• ‘And, one of the most critical new issues in buildings, it resists the growth of mold and mildew.’
    • ‘A lack of oxygen helps prevent the growth of yeast, mould and bacteria.’
    • ‘The fact is mold is a living fungus that exists all around us.’
    • ‘Calcium propionate is added to foods to inhibit mold growth.’
    • ‘The dampness and high temperature of about 25 degrees Celsius provides the best conditions for mould to grow and reproduce.’
    • ‘One can preserve food quite well simply by reducing the moisture content, but more importantly mold growth is highly dependent on how contaminated the food is with mold or fungus spores to begin with.’
    • ‘The growth of mold and mildew also are slowed by natural light.’
    • ‘Excess humidity inside your home also promotes the growth of mold, fungi and bacteria.’
    • ‘Other products are designed to inhibit the growth of mold and mildew.’
    • ‘Known as ‘diesel algae’ these are primarily fungi, yeast and mold contaminants.’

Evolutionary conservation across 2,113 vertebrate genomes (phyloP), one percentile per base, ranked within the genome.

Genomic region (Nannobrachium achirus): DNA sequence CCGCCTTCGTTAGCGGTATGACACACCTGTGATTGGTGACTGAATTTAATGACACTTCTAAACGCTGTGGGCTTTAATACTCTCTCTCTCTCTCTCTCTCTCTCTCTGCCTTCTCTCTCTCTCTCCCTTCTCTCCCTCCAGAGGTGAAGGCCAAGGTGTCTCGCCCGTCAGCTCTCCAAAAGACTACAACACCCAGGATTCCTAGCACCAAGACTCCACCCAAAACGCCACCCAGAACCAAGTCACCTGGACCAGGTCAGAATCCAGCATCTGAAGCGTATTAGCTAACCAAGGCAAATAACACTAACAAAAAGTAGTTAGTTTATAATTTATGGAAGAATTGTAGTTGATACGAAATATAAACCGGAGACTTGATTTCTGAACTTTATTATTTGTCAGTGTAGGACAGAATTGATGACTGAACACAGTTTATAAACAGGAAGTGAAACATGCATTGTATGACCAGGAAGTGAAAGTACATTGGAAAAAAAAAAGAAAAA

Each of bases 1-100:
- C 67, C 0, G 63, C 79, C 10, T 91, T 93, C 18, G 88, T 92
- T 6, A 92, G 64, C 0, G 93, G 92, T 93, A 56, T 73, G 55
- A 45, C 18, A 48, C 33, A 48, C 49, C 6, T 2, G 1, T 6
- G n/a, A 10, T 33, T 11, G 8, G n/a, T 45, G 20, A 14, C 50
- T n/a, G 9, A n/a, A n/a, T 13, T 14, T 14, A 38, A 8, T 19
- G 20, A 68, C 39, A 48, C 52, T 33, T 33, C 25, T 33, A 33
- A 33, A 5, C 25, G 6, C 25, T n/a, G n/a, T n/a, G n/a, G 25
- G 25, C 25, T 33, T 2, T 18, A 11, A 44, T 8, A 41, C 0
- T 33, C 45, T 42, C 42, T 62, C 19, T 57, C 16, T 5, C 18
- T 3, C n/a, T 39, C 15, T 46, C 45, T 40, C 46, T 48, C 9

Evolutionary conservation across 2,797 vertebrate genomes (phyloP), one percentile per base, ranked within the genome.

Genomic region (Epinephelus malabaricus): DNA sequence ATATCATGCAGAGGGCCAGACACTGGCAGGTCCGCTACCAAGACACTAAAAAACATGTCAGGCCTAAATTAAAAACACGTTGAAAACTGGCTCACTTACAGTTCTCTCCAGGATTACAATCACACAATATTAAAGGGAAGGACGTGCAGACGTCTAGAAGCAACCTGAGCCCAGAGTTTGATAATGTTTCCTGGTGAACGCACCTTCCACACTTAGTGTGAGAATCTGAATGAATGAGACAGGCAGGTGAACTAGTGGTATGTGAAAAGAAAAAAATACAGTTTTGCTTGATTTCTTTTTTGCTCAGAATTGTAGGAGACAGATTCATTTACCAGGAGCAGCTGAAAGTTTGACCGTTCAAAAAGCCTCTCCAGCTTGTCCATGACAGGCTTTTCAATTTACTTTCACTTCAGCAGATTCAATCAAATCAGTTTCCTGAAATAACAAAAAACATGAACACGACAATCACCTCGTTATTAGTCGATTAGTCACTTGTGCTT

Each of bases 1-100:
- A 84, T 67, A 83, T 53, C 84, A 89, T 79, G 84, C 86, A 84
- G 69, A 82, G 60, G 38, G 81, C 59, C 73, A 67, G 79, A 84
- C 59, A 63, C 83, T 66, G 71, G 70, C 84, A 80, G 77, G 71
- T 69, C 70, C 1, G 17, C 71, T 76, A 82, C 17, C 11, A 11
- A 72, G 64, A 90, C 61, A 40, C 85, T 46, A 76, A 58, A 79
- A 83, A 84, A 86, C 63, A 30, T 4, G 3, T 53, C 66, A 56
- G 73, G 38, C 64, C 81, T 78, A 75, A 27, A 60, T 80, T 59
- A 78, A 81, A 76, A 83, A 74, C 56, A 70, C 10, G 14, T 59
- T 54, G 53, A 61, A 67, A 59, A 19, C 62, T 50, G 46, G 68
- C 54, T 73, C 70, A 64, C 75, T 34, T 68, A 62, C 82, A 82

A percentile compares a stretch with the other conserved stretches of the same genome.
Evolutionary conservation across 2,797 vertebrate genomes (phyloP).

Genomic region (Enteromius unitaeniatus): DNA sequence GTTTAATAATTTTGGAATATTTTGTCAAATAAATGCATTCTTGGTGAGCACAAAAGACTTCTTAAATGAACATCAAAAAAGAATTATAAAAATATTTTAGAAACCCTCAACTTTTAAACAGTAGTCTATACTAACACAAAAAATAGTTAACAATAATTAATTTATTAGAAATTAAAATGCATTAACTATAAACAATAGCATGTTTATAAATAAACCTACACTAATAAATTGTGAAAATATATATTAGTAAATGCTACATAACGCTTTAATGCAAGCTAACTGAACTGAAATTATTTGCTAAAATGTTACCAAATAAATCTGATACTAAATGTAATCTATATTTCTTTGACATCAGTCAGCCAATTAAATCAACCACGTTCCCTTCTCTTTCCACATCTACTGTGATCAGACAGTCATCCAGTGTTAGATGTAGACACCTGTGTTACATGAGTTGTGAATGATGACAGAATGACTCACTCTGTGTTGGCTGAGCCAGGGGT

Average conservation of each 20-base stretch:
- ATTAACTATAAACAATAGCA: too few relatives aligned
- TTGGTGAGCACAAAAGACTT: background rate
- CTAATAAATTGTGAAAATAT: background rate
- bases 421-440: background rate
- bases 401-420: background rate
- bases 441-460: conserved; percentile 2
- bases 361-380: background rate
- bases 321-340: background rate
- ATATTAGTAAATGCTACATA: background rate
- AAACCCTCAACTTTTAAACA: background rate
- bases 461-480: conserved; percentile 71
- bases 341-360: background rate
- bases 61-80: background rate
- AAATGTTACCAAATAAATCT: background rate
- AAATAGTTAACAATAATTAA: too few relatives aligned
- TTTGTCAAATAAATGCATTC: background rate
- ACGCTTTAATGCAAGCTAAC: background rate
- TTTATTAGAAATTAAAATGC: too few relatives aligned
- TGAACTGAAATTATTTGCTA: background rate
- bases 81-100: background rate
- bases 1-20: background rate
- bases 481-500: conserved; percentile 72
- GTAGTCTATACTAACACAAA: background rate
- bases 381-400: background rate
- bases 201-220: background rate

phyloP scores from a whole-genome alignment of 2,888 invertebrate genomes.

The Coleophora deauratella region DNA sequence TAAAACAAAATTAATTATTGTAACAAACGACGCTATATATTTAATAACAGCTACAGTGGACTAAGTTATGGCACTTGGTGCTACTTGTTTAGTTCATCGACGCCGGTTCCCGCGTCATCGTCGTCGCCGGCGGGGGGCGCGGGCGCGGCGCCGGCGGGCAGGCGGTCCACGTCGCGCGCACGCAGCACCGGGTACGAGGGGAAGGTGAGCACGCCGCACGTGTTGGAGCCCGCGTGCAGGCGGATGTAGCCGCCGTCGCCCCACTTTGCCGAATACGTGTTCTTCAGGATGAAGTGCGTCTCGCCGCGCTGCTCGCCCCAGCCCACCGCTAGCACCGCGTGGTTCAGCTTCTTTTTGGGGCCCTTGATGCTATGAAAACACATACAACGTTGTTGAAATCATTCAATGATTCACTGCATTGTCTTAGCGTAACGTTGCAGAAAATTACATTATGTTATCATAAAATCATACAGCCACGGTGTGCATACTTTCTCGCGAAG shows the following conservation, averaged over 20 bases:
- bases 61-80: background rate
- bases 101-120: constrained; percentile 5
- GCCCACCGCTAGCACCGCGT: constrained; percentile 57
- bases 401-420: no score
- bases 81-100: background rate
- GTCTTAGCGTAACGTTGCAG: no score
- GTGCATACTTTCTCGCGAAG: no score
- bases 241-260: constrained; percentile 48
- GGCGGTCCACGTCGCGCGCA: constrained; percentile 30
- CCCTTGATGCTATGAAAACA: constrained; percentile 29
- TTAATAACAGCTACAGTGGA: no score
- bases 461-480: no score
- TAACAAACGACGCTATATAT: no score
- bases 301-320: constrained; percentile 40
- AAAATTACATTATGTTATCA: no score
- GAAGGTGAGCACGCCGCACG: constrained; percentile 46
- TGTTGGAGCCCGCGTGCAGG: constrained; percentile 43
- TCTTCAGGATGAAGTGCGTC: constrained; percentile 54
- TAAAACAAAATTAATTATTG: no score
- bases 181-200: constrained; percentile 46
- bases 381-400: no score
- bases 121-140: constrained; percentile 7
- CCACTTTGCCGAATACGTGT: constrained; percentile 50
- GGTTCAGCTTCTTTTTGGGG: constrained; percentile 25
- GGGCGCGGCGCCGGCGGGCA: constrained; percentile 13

• ‘Moist cooling ducts promote mold and other water-borne bacteria.’
    • ‘As far as diseases are concerned, fungal infections such as grey mould and powdery mildew are the main culprits.’
    • ‘These results confirmed, on a higher number of plants, that clone 28 exhibits tolerance against grey mould under in vitro conditions.’
    • ‘A life food diet excludes cooked food and starch because they cause mold, fungi, and yeast to form in the body.’
    • ‘Humidification and dehumidification systems also require proper maintenance: They must be kept clean to prevent growth of molds and fungi.’
    mildew, fungus, must, mouldiness, mustiness
    View synonyms

Origin

Late Middle English: probably from obsolete mould, past participle of moul ‘grow moldy’, of Scandinavian origin; compare with Old Norse mygla ‘grow moldy’.

Pronunciation

mold

/mōld//moʊld/

Main definitions of mold in English

: mold1mold2mold3

mold3

(British mould)

noun

British
  • 1Soft loose earth.

    See also leaf mold
    earth, soil, dirt, loam, humus
    View synonyms
    1. 1.1 The upper soil of cultivated land, especially when rich in organic matter.
      • ‘The solutions exhibited strong alkaline pH values for slag and washed slag while the pH of the soil solution of garden mould was only slightly alkaline.’

Origin

Old English molde, from a Germanic base meaning ‘pulverize or grind’; related to meal.

Pronunciation

mold

/mōld//moʊld/